Alabama Senatorial candidate Judge Roy Moore certainly has his detractors. He was already unpopular among DC's swamp creatures for pushing back against two US Supreme Court decisions: the Ten Commandments monument controversy and his stand against legalization of same-sex marriage. In both instances he exercised his God-given unalienable first amendment right to express and act according to his religious beliefs. Both times as a result of his steadfast will to remain true to his beliefs, he was removed from office as Alabama's Supreme Court Chief Justice.
Then came eleventh hour accusations by attorney Gloria Allred's cast of accusers claiming forty years earlier a thirty year old Moore dated and sexually took advantage of women in their teens and early twentys; followed closely by multiple sex abuse accusations against Senator Al Franken and Congressman John Conyers; this time with witnesses and photographs. At first most Democrat politicians and media personalities with haste demanded Roy Moore drop out of Alabama's senate race. Similar demands Franken and Conyers immediately resign were absent.
As NeverTrump conservatives and NeverTrump RINO's piled on, egging on Moore to drop out; the US Constitution took a back seat to a "catastrophe too good to waste." For the right of an accused's presumption of innocence was lost on our lawgivers and media elite. In its place was heard for the umpteenth time a right to hold lawgivers to a higher standard. Meaning the seriousness of the charge dictated Moore should quit his patriotic ambitions whether innocent or not. Add to Allred's pickling juice the strategic timing of Moore's accusers attacks, after a deadline preventing Republicans from inserting a new name on the ballot it's no wonder panic among Republicans ensued.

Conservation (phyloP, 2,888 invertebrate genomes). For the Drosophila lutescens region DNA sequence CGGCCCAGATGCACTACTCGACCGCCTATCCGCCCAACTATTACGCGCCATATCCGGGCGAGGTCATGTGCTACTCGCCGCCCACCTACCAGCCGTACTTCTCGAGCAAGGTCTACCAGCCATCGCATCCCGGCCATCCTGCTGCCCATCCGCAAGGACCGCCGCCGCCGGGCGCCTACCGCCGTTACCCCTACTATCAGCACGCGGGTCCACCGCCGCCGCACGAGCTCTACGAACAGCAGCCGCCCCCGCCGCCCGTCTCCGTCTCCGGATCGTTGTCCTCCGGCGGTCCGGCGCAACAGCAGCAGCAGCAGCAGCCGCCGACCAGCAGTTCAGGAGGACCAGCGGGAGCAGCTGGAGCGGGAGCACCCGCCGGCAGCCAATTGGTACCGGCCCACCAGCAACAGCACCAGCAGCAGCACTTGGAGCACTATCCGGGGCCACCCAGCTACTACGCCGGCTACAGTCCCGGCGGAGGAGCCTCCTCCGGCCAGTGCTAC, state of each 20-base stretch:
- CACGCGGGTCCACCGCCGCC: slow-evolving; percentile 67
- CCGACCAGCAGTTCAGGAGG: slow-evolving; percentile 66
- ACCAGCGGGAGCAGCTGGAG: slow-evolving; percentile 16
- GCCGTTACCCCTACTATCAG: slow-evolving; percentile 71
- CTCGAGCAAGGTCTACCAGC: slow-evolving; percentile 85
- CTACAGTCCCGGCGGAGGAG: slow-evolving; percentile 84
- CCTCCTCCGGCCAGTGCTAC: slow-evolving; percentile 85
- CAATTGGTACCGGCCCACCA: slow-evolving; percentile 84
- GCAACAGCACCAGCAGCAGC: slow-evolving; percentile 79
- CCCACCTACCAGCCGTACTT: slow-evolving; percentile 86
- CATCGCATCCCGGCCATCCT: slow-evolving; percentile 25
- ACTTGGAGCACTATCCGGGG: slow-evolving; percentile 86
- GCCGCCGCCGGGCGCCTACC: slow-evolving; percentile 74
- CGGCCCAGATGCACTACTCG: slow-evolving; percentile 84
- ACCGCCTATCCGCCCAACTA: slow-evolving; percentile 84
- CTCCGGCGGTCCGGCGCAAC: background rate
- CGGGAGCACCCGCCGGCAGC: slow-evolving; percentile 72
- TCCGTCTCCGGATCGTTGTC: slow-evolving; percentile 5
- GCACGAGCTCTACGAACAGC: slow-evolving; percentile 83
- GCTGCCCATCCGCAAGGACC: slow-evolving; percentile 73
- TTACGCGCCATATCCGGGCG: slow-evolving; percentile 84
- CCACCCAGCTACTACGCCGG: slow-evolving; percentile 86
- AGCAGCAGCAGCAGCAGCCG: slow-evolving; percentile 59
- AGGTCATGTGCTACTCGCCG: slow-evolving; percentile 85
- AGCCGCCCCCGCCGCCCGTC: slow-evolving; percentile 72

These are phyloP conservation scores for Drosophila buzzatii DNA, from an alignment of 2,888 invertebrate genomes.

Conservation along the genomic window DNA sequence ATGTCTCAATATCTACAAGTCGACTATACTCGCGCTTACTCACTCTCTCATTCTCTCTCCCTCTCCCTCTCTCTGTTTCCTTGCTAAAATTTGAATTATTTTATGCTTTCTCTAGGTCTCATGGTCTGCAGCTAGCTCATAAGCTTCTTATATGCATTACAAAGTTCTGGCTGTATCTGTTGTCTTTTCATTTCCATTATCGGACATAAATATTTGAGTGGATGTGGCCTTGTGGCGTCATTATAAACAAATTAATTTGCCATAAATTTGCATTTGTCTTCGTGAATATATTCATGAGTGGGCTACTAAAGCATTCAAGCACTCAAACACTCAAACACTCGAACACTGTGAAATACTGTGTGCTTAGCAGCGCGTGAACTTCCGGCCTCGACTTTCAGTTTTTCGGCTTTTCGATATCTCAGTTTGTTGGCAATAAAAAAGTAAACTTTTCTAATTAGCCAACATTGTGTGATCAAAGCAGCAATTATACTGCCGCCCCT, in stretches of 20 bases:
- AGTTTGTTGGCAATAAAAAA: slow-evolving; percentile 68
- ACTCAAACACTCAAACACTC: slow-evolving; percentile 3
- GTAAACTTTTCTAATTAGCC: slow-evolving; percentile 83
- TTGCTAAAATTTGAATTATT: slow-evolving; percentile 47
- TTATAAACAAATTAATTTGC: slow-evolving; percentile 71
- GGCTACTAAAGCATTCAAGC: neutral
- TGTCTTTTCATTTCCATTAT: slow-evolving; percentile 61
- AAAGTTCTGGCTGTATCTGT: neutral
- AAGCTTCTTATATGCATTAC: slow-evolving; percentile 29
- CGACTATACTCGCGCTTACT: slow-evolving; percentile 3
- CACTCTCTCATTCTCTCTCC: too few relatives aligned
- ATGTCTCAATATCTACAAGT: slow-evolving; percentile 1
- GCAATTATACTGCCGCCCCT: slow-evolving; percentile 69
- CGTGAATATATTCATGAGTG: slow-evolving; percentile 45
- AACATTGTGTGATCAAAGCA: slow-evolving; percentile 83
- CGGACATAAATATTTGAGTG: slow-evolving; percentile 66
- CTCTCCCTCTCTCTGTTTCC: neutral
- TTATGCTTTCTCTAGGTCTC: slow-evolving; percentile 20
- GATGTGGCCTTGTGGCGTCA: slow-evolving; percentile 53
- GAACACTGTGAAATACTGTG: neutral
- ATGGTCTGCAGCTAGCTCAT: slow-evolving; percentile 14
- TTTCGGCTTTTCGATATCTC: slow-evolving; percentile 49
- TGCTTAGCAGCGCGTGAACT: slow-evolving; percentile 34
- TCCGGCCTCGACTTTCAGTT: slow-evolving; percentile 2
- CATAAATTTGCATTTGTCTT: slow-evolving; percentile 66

Rights when properly identified are wonderfully powerful. Misidentified they are potentially destructive, especially frightful in the hands of tyrants intent on overwhelming liberty loving individuals, We have known the properly identified rights from our youth regarding: speech, religion, assembly, self-defense, the right to be secure in our homes and possessions, to name a few. The individual exercising an unalienable right takes a risk, puts himself out there to be free, spends of his own capital and resources.
Exercise of imagined, made-up rights cost someone else something: their cash, time, hopes and dreams. Whether an individual demands he be given a job paying a living wage, housing he can afford, a free higher education, or affordable healthcare; exercise of his "so called" right requires compulsory cooperation of other people, necessitating a bureaucracy to implement and enforce all the rules and regulations We the People (government) can devise.